Since 2010, 113 rural hospitals have closed. An additional 21 percent of rural hospitals — a total of 430 facilities — are at high risk of closure. Further complicating matters, 64 percent of those hospitals are considered essential to their communities — a designation made based on a hospital’s trauma center status, its service to vulnerable populations, its distance from other hospitals, and the economic impact it has on a region. Research indicates that access to healthcare and economic vitality are severely reduced following a rural hospital closure. Expected outcomes include :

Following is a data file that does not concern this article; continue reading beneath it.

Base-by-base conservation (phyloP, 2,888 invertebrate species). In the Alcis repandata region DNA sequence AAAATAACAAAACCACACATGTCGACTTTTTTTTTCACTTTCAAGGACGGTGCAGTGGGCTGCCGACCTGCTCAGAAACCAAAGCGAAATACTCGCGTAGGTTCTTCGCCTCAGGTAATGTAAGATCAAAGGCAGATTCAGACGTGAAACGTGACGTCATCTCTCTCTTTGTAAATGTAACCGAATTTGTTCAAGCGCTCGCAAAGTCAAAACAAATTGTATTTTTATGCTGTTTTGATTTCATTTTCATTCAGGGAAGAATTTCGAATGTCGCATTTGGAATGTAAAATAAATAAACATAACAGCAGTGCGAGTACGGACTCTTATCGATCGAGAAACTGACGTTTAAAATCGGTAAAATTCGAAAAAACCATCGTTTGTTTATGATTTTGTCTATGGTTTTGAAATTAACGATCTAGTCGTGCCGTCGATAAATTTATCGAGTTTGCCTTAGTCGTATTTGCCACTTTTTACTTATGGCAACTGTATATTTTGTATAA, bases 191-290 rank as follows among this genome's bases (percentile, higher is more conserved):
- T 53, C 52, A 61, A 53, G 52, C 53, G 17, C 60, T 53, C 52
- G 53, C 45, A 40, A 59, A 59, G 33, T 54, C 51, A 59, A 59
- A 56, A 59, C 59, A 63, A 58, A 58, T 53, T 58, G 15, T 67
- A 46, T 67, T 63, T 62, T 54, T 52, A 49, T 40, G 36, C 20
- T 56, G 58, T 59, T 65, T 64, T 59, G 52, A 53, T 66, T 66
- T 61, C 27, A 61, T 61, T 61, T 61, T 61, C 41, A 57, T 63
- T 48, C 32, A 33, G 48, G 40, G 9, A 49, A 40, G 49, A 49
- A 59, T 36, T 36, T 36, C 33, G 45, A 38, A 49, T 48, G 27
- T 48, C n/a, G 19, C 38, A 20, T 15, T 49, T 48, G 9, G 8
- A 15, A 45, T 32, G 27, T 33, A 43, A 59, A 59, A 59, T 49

- Increased time and cost of transportation to healthcare services (particularly among seniors, who experience an average of 14 additional minutes in an ambulance).
- Initial increases in the number of births in hospitals without obstetric care units (3%) and an increase in preterm births (0.67%), though those rates decrease over time, possibly as communities adjust.
- Reduced per capita income (-4%) and increased unemployment (1.6%) due to the loss of jobs for hospital staff and outward migration of community members.